3. The Messiah would be proceeded by a prophet in the desert.

3 The voice of him that preacheth in the midbar, Prepare ye the Derech Hashem, make straight in the Aravah a highway for Eloheinu (Isaiah 40:3)

In those days John the Baptist appeared in the wilderness of Judea, proclaiming, 2 “Repent, for the kingdom of heaven has come near” (Matthew 3:1-2).

Hello Randy,

  In my faith system it is believed that the soul which eventually became the Christ lived on earth many times before just like all of us do.  Before the soul was born as Jesus he was Joseph, and then David who became king of Israel.  

You used the following as one of your proof texts:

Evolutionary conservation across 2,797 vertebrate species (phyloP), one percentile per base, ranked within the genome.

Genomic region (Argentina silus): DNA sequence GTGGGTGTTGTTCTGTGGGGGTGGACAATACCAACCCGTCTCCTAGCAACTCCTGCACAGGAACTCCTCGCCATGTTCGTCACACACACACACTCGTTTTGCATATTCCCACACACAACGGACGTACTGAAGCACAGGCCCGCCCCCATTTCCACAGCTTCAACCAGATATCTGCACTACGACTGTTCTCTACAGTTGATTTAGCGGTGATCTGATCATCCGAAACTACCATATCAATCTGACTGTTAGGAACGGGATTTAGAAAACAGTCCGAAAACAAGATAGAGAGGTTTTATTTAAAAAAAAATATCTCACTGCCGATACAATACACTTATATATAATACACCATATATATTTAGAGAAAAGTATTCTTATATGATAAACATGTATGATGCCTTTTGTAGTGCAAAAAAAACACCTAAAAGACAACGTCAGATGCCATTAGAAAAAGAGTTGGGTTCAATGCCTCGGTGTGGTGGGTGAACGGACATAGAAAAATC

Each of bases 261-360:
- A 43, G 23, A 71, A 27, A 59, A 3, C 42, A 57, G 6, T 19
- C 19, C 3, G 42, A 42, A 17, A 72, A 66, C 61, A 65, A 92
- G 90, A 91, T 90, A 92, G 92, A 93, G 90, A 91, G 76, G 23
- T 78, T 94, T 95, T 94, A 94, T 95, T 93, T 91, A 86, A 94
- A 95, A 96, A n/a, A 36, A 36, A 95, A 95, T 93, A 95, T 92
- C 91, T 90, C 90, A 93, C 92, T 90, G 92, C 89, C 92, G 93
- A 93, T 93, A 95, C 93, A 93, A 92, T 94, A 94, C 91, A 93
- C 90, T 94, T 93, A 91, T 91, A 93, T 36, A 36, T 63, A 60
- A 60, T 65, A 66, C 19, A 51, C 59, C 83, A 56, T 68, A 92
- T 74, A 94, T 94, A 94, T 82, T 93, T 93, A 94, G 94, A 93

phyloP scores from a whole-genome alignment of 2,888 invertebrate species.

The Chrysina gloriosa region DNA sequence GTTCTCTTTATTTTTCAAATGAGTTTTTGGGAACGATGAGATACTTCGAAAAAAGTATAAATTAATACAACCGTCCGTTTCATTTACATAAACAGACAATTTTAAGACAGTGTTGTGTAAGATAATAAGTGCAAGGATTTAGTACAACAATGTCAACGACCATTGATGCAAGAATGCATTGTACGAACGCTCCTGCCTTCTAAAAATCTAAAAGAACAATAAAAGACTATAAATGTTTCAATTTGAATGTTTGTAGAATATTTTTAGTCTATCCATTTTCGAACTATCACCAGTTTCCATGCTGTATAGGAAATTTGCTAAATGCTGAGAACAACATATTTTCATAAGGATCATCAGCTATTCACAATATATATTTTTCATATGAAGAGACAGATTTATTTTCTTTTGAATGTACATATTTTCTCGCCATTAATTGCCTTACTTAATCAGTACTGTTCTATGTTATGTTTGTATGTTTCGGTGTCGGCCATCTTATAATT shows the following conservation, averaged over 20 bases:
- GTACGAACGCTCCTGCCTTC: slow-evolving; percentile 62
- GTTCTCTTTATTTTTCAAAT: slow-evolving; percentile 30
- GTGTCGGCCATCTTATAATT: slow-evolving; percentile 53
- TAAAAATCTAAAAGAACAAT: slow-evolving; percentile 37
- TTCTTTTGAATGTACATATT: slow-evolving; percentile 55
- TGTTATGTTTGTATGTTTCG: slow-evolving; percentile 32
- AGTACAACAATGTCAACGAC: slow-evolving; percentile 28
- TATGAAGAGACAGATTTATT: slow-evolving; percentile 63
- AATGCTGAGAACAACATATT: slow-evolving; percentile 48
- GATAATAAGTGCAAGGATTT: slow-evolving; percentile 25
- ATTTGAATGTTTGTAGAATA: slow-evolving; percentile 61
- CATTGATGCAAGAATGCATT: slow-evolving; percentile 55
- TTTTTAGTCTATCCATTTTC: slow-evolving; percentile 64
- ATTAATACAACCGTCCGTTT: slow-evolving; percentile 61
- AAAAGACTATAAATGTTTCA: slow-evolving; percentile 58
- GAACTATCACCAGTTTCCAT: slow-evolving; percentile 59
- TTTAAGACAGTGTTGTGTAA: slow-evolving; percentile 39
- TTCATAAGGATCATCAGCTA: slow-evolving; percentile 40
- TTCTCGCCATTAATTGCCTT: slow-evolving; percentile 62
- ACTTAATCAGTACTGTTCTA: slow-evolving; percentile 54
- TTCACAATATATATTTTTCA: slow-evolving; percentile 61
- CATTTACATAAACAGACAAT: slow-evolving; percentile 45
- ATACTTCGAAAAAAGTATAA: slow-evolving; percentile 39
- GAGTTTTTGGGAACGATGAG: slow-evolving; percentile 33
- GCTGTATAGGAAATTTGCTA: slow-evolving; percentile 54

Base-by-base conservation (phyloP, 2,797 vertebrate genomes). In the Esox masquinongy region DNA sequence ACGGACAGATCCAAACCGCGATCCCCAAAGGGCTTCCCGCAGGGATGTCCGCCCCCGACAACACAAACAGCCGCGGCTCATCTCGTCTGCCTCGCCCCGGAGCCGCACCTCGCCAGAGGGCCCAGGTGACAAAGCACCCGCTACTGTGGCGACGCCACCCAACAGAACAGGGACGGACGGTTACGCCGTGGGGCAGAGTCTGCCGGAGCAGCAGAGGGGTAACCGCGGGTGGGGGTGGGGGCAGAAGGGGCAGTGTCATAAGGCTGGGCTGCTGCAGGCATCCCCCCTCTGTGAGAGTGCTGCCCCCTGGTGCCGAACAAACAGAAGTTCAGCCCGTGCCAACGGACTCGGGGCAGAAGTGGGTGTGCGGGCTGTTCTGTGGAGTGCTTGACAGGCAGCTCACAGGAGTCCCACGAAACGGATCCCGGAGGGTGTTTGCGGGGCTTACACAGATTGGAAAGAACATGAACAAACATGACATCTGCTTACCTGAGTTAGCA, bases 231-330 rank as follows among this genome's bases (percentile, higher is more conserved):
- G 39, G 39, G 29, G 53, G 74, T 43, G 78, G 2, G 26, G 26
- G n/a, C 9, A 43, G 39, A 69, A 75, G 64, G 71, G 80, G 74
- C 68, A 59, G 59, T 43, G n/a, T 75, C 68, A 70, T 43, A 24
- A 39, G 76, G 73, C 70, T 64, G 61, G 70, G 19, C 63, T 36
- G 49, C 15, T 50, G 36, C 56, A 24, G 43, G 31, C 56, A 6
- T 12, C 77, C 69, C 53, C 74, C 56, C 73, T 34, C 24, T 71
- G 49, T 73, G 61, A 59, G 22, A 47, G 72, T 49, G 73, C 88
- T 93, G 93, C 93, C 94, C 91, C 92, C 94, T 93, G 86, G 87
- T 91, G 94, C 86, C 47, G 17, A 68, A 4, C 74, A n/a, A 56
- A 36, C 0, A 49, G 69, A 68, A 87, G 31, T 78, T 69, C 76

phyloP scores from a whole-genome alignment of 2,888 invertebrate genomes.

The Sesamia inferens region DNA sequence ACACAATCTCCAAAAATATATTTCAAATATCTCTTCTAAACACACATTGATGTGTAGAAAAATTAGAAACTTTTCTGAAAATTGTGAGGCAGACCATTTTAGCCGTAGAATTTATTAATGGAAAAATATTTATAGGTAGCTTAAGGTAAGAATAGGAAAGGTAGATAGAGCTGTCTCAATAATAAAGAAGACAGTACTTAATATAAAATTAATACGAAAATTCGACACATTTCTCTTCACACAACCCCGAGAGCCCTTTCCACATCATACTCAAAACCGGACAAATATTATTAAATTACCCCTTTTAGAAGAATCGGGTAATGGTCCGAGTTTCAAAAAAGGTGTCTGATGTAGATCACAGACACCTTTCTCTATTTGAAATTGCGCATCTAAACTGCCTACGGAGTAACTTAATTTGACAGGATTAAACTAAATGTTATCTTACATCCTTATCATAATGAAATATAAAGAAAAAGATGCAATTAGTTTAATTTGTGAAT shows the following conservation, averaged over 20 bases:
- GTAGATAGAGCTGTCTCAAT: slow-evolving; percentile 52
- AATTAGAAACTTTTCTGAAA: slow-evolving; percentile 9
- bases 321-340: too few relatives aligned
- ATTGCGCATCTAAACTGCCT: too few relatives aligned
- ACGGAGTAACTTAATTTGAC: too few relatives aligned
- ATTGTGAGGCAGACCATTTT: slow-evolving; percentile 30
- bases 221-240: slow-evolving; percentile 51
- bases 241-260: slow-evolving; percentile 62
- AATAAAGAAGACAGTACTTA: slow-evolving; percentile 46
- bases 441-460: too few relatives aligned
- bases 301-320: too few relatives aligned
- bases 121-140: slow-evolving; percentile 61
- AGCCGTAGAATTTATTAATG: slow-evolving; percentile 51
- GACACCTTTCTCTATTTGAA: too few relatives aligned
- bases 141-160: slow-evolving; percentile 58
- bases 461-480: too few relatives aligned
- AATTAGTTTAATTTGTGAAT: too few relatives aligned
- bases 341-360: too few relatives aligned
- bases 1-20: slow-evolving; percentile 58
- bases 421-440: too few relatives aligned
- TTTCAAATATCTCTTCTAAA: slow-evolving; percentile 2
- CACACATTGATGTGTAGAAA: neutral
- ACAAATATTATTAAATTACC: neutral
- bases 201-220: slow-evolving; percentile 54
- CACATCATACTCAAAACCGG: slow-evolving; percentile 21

For dogs have surrounded me; a band of evildoers has encompassed me; they pierced my hands and my feet (Psalm 22:16). The entire psalm is given in the 1st person. Do you believe the scripture you quoted? Does the fact that the psalm is given in the first person not indicate that the individual who wrote it would be the one going through the crucifixion?

So exactly how does one who has been crucified (executed and therefore “dead”) go about writing a Psalm about it?:shrug:

In Sacred Scripture one element is blatantly evident to us: the conversations between the Divine Persons. We often witness the Father talking to the Son as well as the Son talking to the Father, and the Psalms are one clear example of this.

My understanding is that the Holy Spirit who spoke through the prophets (according to our Credo) and who, with the Father and the Son is God and thus eternal and thus omniscient, foreknew the sorrows of Christ and could allow the prophet to speak as if Christ Himself was speaking and describing His sorrows.

Speaking prophetically, David anticipates the suffering of his future heir.